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The Abbotsford Post 1914-02-13

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Vol. VII. y No,   29.
All having keys for the New
Williams Drop Head Sewing
Machine contest are requested
to bring them to the Store on
Friday, Feb. 20.V The holder
of the key unlocking the sealed lock will receive Machine.
Remember that with every .two dollar purchase you get a key. There are only a few
more of the keys lef.
Matsqui   Municipal  Council
The regular meeting of,~the council
was hold in the' Municipal .Hall on
Saiurlay, February 7th',' with the
nicniliors in attendance, Councillor A.
M'.'OriKuni in Ills seat as councillor
for Ward HI.
Theminutes of the last meeting
"i'-Uie council fo-* 2&13 and of th.i
Cm Meeting of tho council for 101.4
f-.t!i n.eetlngs of i;ltj 19,th ult., were
read  ant!  adopted. ���
Communications received
��� From Mrs. W. J. Barrett, being a
receipt for $11.70 for expenses incurred by the provincial constable under instructions from the Coroner,
in connection with the decease of W.
J. Barrett. As the expense.of an inquest has to be borne by. the municipality,' the clerk was instrucetd to
inform the constable .that this a-
mo.un't must be refunded to Mrs. Barrett. '\ ���   ;      ,
From Glen Valley Land Co., stating, that the tax money' paid by the
Company must be spent on the"roads
passing through the "company's property as' agreed upon'-when the taxes were paid in 1913. !   . ,
Satchell-Beaton, that the clerk notify the Glen Valley. Land Co., that
the reeve will meet the directors of
company at their conveience during the present month for the purpose of discussing the expenditure of
7 5-per cent of the land tax paid by
th company in 1913.
From Municipal solicitors, stating
that the deed given by Messrs James
and Richard Owen of the portion of
of the S..E. 1-4 of Sec. 2 Tp. 14.
(being the gravel 'pit at ,Long's
bridge) had .been refused registration by reason of a; timber agreement
of .the portion-sold; "',Vy ���'- - -.....,
'��� Also that the deed from Angus McLean for a portion of the N. E., 1-4
of Sec. 14, .Tpl4 purchased for road
had been refused registration on the
ground that the title was not in or-:
der. ���  The   clerk  reported   that     he
fence, stump the land and grade the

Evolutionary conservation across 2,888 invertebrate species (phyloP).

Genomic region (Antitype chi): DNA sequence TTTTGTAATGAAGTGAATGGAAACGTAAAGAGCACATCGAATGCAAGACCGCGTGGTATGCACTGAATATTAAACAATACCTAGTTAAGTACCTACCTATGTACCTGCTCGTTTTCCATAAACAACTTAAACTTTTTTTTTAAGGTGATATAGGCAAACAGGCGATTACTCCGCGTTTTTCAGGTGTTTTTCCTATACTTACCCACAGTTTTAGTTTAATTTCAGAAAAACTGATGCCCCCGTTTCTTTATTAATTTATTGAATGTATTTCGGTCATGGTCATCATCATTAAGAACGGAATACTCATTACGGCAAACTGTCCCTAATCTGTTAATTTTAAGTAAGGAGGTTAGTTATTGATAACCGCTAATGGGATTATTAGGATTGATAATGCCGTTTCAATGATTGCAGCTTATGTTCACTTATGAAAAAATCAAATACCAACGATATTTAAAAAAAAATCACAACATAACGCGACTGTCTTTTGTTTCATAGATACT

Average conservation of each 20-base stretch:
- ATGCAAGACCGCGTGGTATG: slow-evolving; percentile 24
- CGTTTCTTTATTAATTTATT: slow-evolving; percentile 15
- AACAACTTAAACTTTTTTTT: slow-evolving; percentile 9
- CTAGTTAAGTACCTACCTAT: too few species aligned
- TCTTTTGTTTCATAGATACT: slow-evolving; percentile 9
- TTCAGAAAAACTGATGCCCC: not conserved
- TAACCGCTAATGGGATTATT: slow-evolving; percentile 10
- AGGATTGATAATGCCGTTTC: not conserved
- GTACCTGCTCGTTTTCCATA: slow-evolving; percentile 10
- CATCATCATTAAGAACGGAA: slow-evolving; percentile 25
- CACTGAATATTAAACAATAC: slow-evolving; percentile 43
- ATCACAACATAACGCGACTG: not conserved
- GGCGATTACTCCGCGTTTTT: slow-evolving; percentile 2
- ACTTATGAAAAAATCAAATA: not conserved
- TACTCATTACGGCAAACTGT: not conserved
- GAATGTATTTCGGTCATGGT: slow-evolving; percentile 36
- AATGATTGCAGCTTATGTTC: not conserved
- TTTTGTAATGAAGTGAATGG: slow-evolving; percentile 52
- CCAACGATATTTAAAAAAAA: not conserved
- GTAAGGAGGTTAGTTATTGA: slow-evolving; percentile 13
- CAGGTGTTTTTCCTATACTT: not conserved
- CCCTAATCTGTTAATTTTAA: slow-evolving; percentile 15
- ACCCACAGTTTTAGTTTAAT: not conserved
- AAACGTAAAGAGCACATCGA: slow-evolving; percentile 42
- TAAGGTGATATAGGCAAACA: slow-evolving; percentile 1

the road for a sum equivalent to the
amount of his taxes in arrears.' According to Councillor Beaton this
has not been done, the moving of
the fence only having been done, even the post holes had not been filled
up. ; The clerk was instructed to
inform Mr. Walter of facts .as presented "to the council and to notify
him to fill up the post-holes""in question. ���-���..'
��� From - P. S. Howard, assignee of
the-Sunset Lumber Co., stating that
a meeting of the creditors of the
company would be held in Vancouver on the 30th ult: The clerk reported that he had atended under instructions from the reeve, the company being indebted) to "the council
for the.sum of $100 for road tax
collected from his employees in 1913
The assignee gave assurance that his
sum would be paid in full when the
assets were realized.on.
FromsGilley Bros., New Westminister, being a-circular letter as to the'
crushed rock they "were making.
Received  and  filed  fro  reference.
From returning officer as to the
result  of the, plebiscite vote of the
High  School  question,  being as follows: '        '���        . '      ..
Votes cast in favor of establishing, a High      School
in  .or   near     Abbotsford.     175
Votes cast in favor of establishing   a   High    'School
but opposed ��� to  the vicinity-of Abbotsford ��� 37
. Votes    cast " in   favor of a       $
-High School, but did not
express  any  opinion -   as
to  the  locality 20
��� Votes cast against   the   establishing     of"   a  ' high
School                            '   ���        164
-   Report accepted:;-":     '---   .-    --.
Registrar, County Court, acknowledging the receipt of the- Highway
By-law, it having been duly filed.
Corbould, Grant &' McColl, solcit-
tors for Mr. N. Skbuge, objecting to
t\"3��,   y^hflp rFATALIT^V:
W^A* v/ r"> '"  -
, SantsHinie Thursday-^afternoon of
last^^jOMtr.   Oscar Johnson, .who
;\vas   pr^^cSagja^-mineral^. tunnel